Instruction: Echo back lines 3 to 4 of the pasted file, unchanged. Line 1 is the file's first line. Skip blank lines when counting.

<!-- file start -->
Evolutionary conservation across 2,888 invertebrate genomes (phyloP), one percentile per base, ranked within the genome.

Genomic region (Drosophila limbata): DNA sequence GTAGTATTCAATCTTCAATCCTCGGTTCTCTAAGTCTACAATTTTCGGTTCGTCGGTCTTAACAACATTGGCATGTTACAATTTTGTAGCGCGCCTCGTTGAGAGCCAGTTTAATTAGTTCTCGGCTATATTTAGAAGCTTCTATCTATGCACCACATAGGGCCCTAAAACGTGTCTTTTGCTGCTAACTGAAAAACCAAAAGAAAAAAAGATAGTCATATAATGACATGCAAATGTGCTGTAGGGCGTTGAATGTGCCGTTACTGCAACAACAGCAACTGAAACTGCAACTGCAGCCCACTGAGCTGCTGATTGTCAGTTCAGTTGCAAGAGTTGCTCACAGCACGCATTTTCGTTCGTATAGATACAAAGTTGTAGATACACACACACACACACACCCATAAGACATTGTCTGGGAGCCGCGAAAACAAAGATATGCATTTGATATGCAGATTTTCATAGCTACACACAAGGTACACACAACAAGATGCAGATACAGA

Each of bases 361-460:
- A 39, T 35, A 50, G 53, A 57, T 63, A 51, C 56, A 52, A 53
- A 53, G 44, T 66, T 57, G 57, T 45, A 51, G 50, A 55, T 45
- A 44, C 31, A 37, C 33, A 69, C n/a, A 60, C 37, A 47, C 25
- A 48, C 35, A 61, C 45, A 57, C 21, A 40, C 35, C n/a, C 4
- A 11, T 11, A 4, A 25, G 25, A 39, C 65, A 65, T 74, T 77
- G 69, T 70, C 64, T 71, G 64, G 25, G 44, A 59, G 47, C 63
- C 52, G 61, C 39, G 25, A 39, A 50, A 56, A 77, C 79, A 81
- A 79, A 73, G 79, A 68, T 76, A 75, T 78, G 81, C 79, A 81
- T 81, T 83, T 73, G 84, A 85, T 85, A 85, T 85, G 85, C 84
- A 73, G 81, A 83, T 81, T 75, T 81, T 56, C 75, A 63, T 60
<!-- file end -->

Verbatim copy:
Each of bases 361-460:
- A 39, T 35, A 50, G 53, A 57, T 63, A 51, C 56, A 52, A 53